SP: Your recent book "How to Save a Constitutional Democracy" has stirred considerable interest in view of the recent disturbing phenomena of 'democratic backsliding' which is taking place in many democracies. How widespread is this phenomena across the globe?
Tom: Unfortunately, very widespread. Political scientists tell us that the number of democracies around the world peaked in 2006, and that the numbers have been declining since then. 'Backsliding' refers to previously established democracies declining in quality, sometimes to the point where we can no longer use the term. Venezuela is a good example, and Poland and Hungary are coming close. To be sure, there are some positive stories, including this year's events in the Maldives and Sri Lanka. But there is significant concern, even in large countries like yours and mine.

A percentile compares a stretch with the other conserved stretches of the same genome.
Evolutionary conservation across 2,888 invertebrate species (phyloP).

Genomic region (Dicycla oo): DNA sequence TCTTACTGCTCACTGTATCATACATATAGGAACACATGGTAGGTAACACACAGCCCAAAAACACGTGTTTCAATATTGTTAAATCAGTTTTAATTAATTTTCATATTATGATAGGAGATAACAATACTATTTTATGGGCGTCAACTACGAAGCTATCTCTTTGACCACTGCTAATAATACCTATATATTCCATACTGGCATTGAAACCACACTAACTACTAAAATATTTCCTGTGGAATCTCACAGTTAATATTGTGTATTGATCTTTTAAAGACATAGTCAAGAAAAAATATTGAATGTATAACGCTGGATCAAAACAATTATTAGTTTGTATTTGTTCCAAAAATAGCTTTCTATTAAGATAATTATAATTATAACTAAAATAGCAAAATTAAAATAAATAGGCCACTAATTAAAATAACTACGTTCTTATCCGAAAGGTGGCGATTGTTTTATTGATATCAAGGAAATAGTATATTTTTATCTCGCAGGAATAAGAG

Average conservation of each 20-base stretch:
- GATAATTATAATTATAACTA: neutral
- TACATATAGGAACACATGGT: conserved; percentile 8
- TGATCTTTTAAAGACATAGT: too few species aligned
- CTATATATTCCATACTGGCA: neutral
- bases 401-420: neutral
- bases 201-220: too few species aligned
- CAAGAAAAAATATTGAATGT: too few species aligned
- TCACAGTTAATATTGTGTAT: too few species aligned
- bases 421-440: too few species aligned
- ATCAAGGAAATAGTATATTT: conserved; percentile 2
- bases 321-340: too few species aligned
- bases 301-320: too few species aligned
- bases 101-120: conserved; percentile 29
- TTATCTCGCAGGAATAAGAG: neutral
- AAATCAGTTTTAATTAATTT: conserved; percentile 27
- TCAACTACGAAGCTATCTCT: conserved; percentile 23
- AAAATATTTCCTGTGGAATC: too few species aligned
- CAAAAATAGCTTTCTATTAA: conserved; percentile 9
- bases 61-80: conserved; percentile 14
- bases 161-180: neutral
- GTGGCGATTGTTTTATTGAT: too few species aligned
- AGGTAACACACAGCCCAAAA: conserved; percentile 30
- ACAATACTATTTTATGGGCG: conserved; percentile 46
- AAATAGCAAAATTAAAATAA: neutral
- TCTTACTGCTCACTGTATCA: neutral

SP: Democracy it is believed was born in 507 BC in Athens launched by Cleisthenes,the Alcmaend. Isn't it ironic that after 2500 years we are now witnessing erosion of democracy,instead of evolving more sophisticated forms of democracy with far more stronger institutions? With the technological and scientific advancement we are faced with this situation of 'backsliding of democracy' which is mirroring in many parts of the globe?
Tom: On one level it is a surprise, but on the other hand it may make some sense. Technological and economic change involve significant disruption, and that makes people ripe for simple solutions. A lot of authoritarians tell people simple stories about how an enemy is responsible for all their problems.
Another thing is that technology makes surveillance easier. And it opens up democracies to external manipulation of the media, which can be done instantaneously and invisibly. So perhaps we should expect some difficulties with democracy in our current era.
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